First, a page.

Sarfraz Nawaz, the former Pakistan fast bowler, will work with the current crop of quicks when the team has an informal gathering to meet the new Pakistan coach ahead of the Asia Cup. Sarfraz has been recruited as fast-bowling consultant at the National Cricket Academy in Lahore as part of the PCB's extensive plans to develop cricket through specialised coaching programmes. In that capacity, he will work with the fast bowlers in the national squad, who struggled in the limited-overs games against England in the UAE.
Sarfraz said it was apparent from the England series that some of the quicks had weaknesses that needed working on. "I don't want to name individuals, but it is obvious that there are a couple of fast bowlers who are short on confidence and need some work done on their bowling," he told Pakpassion.net. "I will take a close look at them at the camp and point a few things out to them that I have observed. I don't think the issues are serious and I am sure they will be ironed out. Sometimes with quick bowlers if they get the slightest thing wrong from a technical point of view it can hinder their bowling. Technically there are some things that can be brushed up at the moment."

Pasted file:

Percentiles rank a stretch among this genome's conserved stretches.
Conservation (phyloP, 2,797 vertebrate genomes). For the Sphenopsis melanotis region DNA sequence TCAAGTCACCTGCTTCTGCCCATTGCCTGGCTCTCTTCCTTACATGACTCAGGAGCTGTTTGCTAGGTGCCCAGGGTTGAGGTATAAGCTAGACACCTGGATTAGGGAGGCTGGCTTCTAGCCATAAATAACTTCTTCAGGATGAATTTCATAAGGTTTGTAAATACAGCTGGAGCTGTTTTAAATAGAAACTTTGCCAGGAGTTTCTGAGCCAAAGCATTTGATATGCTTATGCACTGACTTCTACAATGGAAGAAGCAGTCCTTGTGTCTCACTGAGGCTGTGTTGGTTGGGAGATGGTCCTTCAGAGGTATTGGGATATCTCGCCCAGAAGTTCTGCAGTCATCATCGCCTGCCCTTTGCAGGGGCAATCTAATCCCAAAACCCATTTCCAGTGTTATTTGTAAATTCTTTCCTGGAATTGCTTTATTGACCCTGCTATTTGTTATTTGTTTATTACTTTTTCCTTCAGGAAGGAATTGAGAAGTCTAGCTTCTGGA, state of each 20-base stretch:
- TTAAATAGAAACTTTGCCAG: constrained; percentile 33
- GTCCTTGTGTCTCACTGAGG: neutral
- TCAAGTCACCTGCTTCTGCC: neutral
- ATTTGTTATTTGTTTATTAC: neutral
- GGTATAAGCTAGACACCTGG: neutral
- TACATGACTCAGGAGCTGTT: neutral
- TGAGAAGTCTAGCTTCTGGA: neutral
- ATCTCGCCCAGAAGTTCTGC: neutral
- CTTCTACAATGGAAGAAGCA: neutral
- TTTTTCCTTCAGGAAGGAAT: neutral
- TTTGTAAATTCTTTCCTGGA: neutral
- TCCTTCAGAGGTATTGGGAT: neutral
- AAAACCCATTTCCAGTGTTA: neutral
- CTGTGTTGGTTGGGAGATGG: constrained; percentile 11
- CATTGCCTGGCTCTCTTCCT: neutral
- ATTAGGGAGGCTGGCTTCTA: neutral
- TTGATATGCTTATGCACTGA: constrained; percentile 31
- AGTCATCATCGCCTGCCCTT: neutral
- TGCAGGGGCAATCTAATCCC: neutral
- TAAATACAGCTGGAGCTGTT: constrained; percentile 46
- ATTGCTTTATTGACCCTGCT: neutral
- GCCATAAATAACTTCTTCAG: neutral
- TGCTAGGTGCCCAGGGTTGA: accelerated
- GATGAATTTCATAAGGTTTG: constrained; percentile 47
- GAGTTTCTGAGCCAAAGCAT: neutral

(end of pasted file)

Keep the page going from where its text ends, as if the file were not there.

The Pakistan fast bowlers played second fiddle to the spinners during the 3-0 victory in the Test series, accounting for just 12 of the 60 wickets taken. On the faster pitches prepared for the limited-overs leg of the series, they were ineffective, and expensive: all the four fast bowlers tried - Umar Gul, Junaid Khan, Wahab Riaz and Aizaz Cheema - had an economy-rate of more than 5.50 in the ODI series and more than 7.00 in the Twenty20 internationals.
Sarfraz, who played 55 Tests for Pakistan, said he could use his experience to help the fast bowlers but it was up to them to perform on the field. "Pakistan's fast-bowling resources are satisfactory, but certainly not great. I can offer the quicks advice, give them some technical suggestions too on their bowling that will help them. At the end of the day coaches can guide, advise and give players tips, then it's down to the cricketers themselves to implement those suggestions."
Over the next two years, Sarfraz will work at the national academy alongside Javed Miandad (batting consultant), Abdul Qadir (spin-bowling consultant) and Rashid Latif (wicketkeeping consultant).
Edited by Dustin Silgardo